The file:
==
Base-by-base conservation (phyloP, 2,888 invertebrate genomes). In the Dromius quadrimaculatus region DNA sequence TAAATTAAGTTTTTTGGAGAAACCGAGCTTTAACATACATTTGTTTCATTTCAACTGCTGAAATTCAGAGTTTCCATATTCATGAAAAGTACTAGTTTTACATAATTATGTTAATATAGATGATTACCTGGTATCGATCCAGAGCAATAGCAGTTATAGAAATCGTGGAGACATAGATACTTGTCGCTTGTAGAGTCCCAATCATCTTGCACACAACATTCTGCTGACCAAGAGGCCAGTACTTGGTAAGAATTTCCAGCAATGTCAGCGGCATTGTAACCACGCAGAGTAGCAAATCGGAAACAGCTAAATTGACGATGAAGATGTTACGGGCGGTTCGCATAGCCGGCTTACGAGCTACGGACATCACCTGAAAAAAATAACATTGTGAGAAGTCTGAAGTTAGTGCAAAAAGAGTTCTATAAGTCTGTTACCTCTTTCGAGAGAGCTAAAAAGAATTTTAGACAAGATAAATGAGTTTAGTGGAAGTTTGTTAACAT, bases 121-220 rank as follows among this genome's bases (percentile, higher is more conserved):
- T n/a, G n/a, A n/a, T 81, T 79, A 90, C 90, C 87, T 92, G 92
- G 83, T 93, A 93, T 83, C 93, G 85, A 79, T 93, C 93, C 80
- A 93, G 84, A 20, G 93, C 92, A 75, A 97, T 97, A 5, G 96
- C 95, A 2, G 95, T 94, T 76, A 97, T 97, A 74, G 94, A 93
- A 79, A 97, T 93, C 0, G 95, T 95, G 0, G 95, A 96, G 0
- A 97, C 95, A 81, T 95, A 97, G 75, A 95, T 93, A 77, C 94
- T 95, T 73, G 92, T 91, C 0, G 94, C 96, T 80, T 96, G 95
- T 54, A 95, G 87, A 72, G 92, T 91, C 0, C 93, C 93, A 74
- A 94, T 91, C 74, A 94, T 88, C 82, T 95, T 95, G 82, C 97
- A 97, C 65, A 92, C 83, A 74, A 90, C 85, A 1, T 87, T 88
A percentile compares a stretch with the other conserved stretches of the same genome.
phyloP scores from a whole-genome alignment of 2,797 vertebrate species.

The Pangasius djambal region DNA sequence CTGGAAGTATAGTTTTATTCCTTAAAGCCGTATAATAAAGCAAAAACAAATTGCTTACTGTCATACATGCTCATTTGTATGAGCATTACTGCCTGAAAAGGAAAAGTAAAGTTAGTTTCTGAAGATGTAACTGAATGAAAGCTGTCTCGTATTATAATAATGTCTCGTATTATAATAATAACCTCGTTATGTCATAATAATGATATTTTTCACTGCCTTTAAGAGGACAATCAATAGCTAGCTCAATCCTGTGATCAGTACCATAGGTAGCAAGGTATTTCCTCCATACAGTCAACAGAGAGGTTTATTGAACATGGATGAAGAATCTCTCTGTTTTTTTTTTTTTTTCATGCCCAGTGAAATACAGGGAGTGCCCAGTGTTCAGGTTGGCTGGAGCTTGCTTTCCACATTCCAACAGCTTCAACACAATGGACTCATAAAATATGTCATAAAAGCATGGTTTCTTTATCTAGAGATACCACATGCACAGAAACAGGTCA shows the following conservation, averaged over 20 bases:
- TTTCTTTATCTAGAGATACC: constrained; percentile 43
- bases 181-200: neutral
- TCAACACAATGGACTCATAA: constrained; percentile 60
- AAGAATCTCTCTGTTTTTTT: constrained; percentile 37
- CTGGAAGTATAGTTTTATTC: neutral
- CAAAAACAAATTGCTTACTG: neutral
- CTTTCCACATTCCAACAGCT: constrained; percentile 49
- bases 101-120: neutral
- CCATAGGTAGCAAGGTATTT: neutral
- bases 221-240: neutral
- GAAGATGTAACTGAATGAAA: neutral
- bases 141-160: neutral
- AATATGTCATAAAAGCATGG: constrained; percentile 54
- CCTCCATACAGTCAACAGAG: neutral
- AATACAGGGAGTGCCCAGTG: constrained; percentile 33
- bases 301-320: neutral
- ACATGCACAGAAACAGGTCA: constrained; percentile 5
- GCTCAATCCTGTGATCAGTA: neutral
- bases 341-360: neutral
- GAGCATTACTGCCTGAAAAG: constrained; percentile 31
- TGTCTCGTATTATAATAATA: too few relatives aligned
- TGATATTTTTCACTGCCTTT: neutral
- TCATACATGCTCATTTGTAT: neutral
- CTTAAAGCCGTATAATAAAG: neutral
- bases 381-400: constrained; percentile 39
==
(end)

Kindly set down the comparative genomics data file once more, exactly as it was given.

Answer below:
Base-by-base conservation (phyloP, 2,888 invertebrate genomes). In the Dromius quadrimaculatus region DNA sequence TAAATTAAGTTTTTTGGAGAAACCGAGCTTTAACATACATTTGTTTCATTTCAACTGCTGAAATTCAGAGTTTCCATATTCATGAAAAGTACTAGTTTTACATAATTATGTTAATATAGATGATTACCTGGTATCGATCCAGAGCAATAGCAGTTATAGAAATCGTGGAGACATAGATACTTGTCGCTTGTAGAGTCCCAATCATCTTGCACACAACATTCTGCTGACCAAGAGGCCAGTACTTGGTAAGAATTTCCAGCAATGTCAGCGGCATTGTAACCACGCAGAGTAGCAAATCGGAAACAGCTAAATTGACGATGAAGATGTTACGGGCGGTTCGCATAGCCGGCTTACGAGCTACGGACATCACCTGAAAAAAATAACATTGTGAGAAGTCTGAAGTTAGTGCAAAAAGAGTTCTATAAGTCTGTTACCTCTTTCGAGAGAGCTAAAAAGAATTTTAGACAAGATAAATGAGTTTAGTGGAAGTTTGTTAACAT, bases 121-220 rank as follows among this genome's bases (percentile, higher is more conserved):
- T n/a, G n/a, A n/a, T 81, T 79, A 90, C 90, C 87, T 92, G 92
- G 83, T 93, A 93, T 83, C 93, G 85, A 79, T 93, C 93, C 80
- A 93, G 84, A 20, G 93, C 92, A 75, A 97, T 97, A 5, G 96
- C 95, A 2, G 95, T 94, T 76, A 97, T 97, A 74, G 94, A 93
- A 79, A 97, T 93, C 0, G 95, T 95, G 0, G 95, A 96, G 0
- A 97, C 95, A 81, T 95, A 97, G 75, A 95, T 93, A 77, C 94
- T 95, T 73, G 92, T 91, C 0, G 94, C 96, T 80, T 96, G 95
- T 54, A 95, G 87, A 72, G 92, T 91, C 0, C 93, C 93, A 74
- A 94, T 91, C 74, A 94, T 88, C 82, T 95, T 95, G 82, C 97
- A 97, C 65, A 92, C 83, A 74, A 90, C 85, A 1, T 87, T 88
A percentile compares a stretch with the other conserved stretches of the same genome.
phyloP scores from a whole-genome alignment of 2,797 vertebrate species.

The Pangasius djambal region DNA sequence CTGGAAGTATAGTTTTATTCCTTAAAGCCGTATAATAAAGCAAAAACAAATTGCTTACTGTCATACATGCTCATTTGTATGAGCATTACTGCCTGAAAAGGAAAAGTAAAGTTAGTTTCTGAAGATGTAACTGAATGAAAGCTGTCTCGTATTATAATAATGTCTCGTATTATAATAATAACCTCGTTATGTCATAATAATGATATTTTTCACTGCCTTTAAGAGGACAATCAATAGCTAGCTCAATCCTGTGATCAGTACCATAGGTAGCAAGGTATTTCCTCCATACAGTCAACAGAGAGGTTTATTGAACATGGATGAAGAATCTCTCTGTTTTTTTTTTTTTTTCATGCCCAGTGAAATACAGGGAGTGCCCAGTGTTCAGGTTGGCTGGAGCTTGCTTTCCACATTCCAACAGCTTCAACACAATGGACTCATAAAATATGTCATAAAAGCATGGTTTCTTTATCTAGAGATACCACATGCACAGAAACAGGTCA shows the following conservation, averaged over 20 bases:
- TTTCTTTATCTAGAGATACC: constrained; percentile 43
- bases 181-200: neutral
- TCAACACAATGGACTCATAA: constrained; percentile 60
- AAGAATCTCTCTGTTTTTTT: constrained; percentile 37
- CTGGAAGTATAGTTTTATTC: neutral
- CAAAAACAAATTGCTTACTG: neutral
- CTTTCCACATTCCAACAGCT: constrained; percentile 49
- bases 101-120: neutral
- CCATAGGTAGCAAGGTATTT: neutral
- bases 221-240: neutral
- GAAGATGTAACTGAATGAAA: neutral
- bases 141-160: neutral
- AATATGTCATAAAAGCATGG: constrained; percentile 54
- CCTCCATACAGTCAACAGAG: neutral
- AATACAGGGAGTGCCCAGTG: constrained; percentile 33
- bases 301-320: neutral
- ACATGCACAGAAACAGGTCA: constrained; percentile 5
- GCTCAATCCTGTGATCAGTA: neutral
- bases 341-360: neutral
- GAGCATTACTGCCTGAAAAG: constrained; percentile 31
- TGTCTCGTATTATAATAATA: too few relatives aligned
- TGATATTTTTCACTGCCTTT: neutral
- TCATACATGCTCATTTGTAT: neutral
- CTTAAAGCCGTATAATAAAG: neutral
- bases 381-400: constrained; percentile 39